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Mars at opposition 2020: See the Red Planet at its brightest over UK night skies

Wrap up warm and witness this natural phenomenon

Geraldine Gardner

Geraldine Gardner

geraldine.gardner@newburynews.co.uk

Contact:

01635 886684

Mars at opposition 2020:  See the Red Planet at its brightest

Mars will reach opposition in Earth’s sky tonight, October 13, for the first time since July 2018.

In its smaller orbit around the sun, Earth will pass more or less between the sun and Mars at around 11pm. 

Around the time of opposition, as Earth sweeps between Mars and the sun, Mars will shine at its brightest in Earth’s sky and this year’s opposition, in particular, promises to be a very good one. Mars will be a fiery red - it will not be this bright again until 2035.

When Mars is at opposition, the sun and Mars are on opposite sides of Earth’s sky. Mars rises in the east at sunset, is at its highest at midnight, and sets in the west at sunrise.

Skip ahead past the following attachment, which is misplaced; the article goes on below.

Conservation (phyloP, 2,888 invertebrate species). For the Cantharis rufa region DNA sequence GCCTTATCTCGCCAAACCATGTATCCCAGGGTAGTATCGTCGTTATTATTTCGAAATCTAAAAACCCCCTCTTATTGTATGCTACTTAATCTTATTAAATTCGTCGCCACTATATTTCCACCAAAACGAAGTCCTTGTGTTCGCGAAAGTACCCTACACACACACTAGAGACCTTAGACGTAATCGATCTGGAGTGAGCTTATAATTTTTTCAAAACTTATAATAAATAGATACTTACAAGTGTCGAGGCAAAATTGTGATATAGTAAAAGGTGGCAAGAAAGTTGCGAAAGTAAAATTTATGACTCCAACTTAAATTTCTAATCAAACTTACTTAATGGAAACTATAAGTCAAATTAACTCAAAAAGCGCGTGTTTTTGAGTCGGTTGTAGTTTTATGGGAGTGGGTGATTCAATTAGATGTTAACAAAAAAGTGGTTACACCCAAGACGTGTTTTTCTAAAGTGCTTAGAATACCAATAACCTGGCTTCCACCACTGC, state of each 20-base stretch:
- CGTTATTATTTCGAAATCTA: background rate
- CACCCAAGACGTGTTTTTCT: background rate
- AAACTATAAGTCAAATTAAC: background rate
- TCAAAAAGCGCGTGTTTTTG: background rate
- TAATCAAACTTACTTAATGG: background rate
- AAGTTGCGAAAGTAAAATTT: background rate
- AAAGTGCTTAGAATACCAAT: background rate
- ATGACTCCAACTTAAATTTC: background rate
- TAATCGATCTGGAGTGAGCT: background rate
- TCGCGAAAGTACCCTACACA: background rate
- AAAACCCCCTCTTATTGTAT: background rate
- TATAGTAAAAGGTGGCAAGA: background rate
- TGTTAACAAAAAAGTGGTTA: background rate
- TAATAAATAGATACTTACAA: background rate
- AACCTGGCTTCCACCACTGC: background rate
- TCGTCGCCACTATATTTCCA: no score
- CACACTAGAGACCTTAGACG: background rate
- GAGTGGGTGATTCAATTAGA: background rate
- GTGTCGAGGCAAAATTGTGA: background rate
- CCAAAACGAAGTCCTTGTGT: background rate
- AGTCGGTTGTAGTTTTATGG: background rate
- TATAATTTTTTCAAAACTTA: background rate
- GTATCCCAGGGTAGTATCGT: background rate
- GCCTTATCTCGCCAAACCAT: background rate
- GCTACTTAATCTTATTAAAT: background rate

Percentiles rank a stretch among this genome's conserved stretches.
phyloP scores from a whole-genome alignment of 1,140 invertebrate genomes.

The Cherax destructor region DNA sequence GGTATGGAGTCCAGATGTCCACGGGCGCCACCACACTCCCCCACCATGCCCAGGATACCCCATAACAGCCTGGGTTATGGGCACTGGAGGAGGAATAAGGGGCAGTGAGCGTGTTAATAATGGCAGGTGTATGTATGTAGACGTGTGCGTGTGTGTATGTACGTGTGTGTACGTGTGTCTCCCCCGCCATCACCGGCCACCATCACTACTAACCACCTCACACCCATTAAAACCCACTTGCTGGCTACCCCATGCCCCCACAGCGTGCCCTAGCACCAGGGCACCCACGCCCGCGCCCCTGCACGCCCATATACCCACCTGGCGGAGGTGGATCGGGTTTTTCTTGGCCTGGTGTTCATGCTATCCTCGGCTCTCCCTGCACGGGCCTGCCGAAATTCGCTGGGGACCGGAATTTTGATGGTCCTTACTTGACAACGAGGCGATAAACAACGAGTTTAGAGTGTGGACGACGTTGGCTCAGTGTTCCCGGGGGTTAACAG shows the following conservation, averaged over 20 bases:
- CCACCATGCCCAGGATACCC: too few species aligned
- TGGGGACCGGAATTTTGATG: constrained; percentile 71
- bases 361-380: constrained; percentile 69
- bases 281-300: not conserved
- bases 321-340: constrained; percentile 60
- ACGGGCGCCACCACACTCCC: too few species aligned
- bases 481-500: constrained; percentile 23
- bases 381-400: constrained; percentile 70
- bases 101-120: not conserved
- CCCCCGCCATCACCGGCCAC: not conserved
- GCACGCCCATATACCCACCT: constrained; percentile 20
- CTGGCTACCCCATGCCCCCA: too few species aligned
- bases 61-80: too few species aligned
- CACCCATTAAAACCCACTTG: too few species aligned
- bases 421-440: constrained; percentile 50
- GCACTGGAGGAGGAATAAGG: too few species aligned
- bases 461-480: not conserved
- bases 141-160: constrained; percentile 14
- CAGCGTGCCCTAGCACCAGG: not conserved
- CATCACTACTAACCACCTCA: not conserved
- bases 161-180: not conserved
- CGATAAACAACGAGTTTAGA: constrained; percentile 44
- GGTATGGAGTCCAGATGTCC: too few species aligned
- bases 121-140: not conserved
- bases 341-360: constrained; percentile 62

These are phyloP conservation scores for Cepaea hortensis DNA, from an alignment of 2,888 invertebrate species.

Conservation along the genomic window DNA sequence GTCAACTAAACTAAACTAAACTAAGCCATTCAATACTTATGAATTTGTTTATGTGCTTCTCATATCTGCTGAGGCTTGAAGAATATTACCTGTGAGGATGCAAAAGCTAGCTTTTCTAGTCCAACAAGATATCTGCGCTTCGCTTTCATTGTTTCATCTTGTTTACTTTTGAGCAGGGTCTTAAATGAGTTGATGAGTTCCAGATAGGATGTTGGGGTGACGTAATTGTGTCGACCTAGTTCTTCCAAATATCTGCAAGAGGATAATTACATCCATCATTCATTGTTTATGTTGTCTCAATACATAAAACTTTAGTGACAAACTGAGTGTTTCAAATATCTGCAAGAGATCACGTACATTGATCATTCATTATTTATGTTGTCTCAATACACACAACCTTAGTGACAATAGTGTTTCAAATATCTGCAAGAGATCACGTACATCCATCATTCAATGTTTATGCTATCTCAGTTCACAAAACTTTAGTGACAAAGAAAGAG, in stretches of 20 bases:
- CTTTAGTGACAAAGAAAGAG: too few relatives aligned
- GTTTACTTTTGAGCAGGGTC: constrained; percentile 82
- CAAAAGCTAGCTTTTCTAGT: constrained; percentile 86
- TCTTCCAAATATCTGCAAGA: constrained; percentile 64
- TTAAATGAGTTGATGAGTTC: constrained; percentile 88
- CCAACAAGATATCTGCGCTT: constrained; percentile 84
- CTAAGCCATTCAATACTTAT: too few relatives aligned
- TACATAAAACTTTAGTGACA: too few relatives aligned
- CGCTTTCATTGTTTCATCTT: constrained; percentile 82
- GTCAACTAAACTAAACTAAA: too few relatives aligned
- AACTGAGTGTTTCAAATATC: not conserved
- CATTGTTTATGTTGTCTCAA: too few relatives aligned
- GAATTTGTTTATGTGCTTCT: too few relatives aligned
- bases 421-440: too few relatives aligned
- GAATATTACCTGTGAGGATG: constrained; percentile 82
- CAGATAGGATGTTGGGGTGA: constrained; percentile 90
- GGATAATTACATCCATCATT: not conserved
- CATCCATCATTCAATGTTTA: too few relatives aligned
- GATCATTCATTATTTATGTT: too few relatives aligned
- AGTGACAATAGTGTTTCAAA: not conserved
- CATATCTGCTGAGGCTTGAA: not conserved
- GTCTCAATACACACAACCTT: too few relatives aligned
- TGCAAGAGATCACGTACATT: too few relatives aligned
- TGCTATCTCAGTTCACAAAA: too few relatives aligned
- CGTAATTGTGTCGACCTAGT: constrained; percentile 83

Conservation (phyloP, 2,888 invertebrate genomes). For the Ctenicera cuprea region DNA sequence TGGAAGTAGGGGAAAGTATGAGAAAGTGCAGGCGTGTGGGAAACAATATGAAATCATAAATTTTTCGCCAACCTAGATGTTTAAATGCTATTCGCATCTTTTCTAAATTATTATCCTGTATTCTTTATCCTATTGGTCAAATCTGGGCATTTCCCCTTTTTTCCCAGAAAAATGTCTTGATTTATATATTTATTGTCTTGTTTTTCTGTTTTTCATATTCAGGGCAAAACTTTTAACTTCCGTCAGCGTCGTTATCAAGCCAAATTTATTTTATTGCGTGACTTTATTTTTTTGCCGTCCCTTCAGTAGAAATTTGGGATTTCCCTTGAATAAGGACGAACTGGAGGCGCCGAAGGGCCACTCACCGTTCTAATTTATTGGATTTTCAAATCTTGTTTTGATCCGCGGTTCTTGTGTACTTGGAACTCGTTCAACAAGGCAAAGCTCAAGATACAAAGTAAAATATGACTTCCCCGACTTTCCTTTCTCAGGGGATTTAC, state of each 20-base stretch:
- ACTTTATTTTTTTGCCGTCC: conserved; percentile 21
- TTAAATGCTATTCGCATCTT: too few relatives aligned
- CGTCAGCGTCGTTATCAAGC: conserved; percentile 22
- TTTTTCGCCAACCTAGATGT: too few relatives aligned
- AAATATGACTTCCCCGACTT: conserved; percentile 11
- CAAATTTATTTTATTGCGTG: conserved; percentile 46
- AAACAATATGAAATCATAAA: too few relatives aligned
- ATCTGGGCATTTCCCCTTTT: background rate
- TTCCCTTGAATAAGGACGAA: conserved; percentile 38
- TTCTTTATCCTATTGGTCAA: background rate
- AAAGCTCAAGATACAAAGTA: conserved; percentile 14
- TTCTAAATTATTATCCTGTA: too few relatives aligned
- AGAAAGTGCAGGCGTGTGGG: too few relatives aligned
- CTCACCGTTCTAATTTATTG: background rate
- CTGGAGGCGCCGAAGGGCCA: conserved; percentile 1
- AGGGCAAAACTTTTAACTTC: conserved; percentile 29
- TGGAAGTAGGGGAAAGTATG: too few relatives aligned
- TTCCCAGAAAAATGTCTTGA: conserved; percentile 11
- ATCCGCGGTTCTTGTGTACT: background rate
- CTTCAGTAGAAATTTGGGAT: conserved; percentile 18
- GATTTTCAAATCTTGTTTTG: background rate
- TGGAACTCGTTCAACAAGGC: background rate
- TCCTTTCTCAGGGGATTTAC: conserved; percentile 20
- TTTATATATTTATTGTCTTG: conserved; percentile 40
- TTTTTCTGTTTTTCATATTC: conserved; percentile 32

According to NASA: "From our perspective on our spinning world, Mars rises in the east just as the Sun sets in the west. Then, after staying up in the sky the entire night, Mars sets in the west just as the Sun rises in the east. Since Mars and the Sun appear on opposite sides of the sky, we say that Mars is in 'opposition'."

Oppositions of Mars happen about every 26 months because Earth takes a year to orbit the sun and Mars takes about two years. Every 26 months, we gain a lap on Mars, passing between it and the sun.

Mars has been highly visible throughout October 2020 - it was at its closest to Earth last week - so keep your eyes peeled for the bright red glow of Mars as it moves from east to west this evening, you will only need your eyes to see it.

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